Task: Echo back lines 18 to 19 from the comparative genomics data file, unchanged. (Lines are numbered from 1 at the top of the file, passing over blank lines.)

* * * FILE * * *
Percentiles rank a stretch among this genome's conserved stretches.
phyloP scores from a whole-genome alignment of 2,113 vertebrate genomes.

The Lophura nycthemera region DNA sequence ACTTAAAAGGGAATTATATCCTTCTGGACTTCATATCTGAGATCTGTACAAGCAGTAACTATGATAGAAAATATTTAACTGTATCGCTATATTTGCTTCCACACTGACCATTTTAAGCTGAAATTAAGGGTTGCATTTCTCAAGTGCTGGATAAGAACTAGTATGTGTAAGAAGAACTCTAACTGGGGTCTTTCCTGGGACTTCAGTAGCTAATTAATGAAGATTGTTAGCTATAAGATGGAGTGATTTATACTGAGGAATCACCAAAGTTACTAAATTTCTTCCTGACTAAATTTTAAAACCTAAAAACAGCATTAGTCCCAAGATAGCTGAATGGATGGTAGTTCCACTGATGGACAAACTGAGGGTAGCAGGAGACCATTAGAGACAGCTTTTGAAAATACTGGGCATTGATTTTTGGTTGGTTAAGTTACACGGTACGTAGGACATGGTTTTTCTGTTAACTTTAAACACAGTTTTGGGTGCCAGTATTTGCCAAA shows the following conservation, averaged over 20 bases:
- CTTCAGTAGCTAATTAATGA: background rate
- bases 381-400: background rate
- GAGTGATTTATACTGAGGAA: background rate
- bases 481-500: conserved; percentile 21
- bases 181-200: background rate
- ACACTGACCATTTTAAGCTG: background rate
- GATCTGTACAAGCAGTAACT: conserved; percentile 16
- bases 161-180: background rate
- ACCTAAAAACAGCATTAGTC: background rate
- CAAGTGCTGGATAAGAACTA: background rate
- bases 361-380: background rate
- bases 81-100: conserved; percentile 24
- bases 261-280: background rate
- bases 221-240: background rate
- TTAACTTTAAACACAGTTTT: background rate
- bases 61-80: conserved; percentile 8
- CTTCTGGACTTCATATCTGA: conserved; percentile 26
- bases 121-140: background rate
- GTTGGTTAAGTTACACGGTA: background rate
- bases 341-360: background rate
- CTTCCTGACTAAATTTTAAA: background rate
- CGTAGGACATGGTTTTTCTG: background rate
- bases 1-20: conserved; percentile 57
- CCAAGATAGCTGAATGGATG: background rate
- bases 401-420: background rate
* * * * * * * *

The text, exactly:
- TTAACTTTAAACACAGTTTT: background rate
- bases 61-80: conserved; percentile 8